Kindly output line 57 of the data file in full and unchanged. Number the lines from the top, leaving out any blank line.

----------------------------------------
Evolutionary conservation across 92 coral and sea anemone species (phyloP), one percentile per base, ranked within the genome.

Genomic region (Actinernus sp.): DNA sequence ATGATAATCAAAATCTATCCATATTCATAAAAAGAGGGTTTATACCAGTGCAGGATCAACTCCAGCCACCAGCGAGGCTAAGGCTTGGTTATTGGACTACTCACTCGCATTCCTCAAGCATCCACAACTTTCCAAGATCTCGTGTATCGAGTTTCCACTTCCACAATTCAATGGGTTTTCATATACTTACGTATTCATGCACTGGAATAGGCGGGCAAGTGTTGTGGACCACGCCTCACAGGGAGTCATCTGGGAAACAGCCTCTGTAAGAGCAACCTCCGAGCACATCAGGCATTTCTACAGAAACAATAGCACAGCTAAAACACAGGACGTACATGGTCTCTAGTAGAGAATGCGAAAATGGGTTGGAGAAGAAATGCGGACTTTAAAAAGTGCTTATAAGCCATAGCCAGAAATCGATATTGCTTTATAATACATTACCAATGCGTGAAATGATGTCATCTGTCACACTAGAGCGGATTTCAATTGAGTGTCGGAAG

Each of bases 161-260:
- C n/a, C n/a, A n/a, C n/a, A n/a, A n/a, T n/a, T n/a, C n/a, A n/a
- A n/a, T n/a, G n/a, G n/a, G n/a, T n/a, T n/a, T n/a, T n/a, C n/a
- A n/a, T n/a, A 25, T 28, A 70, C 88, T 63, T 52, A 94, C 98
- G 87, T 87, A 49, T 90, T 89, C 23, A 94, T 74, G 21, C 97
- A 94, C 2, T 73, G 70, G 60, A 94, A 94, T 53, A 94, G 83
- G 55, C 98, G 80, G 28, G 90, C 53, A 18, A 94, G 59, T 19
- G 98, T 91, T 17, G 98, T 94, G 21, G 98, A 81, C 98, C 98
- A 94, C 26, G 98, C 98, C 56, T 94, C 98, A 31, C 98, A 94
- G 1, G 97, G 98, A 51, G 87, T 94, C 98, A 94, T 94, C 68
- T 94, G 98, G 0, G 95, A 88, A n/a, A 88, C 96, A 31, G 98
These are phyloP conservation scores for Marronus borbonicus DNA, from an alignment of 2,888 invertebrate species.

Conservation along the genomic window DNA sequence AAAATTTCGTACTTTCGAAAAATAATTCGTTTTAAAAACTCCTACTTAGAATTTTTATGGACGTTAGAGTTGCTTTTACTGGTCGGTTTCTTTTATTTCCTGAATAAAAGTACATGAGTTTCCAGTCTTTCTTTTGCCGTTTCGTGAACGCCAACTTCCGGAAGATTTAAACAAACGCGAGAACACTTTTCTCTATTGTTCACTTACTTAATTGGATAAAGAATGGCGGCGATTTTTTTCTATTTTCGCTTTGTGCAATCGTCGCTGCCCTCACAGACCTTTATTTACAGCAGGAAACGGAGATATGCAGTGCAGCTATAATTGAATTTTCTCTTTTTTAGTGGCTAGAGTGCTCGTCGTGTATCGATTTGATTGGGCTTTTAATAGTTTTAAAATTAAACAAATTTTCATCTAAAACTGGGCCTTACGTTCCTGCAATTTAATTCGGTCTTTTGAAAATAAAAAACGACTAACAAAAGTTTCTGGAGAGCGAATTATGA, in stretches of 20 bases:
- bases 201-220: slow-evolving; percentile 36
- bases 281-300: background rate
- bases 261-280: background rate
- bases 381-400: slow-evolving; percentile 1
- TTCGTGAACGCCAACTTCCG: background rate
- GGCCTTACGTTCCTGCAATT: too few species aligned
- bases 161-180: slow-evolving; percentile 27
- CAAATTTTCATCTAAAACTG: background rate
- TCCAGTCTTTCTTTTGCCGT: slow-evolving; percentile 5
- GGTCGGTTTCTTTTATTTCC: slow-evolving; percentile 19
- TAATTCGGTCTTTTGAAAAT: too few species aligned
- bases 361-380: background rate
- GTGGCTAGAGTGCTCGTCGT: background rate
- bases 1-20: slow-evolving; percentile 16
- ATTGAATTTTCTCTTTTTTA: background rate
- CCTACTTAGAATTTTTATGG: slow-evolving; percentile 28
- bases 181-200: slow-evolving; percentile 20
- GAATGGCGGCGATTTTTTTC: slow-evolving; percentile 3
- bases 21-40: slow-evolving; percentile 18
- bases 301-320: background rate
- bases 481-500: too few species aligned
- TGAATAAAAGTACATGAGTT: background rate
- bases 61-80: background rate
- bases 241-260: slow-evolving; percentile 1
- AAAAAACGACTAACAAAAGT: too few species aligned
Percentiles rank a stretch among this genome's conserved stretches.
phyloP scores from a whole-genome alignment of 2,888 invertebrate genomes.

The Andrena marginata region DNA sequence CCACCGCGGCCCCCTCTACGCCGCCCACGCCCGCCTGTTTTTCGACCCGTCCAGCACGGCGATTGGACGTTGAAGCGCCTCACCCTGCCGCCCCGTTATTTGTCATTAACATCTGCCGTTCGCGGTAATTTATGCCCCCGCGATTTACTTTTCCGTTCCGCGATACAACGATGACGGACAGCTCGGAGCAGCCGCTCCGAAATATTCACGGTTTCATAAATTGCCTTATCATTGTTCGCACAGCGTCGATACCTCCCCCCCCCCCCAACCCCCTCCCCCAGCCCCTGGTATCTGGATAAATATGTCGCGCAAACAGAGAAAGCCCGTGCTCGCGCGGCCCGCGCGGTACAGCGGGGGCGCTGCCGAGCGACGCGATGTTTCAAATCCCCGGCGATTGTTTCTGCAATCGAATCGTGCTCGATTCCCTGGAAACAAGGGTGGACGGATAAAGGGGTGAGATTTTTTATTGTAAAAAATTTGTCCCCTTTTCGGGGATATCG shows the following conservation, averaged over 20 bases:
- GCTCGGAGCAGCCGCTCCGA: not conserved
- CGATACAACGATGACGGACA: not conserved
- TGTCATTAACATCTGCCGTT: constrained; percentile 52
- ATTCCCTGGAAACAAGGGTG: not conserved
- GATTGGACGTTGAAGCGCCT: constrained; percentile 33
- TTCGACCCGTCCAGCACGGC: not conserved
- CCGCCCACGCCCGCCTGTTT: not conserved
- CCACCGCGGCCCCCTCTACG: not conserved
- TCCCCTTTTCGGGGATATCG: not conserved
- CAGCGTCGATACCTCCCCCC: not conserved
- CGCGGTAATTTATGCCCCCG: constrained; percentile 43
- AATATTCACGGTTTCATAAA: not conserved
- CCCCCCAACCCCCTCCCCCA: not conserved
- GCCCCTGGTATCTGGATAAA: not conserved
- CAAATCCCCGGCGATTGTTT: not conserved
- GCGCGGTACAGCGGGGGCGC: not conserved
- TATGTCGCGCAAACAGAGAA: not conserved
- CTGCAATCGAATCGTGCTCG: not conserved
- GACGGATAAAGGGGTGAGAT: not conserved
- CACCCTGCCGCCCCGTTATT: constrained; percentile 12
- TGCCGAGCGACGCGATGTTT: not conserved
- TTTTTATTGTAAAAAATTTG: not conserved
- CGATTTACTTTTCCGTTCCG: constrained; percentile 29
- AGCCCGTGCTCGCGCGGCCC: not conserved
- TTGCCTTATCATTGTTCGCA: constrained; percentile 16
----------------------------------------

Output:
- GCCCCTGGTATCTGGATAAA: not conserved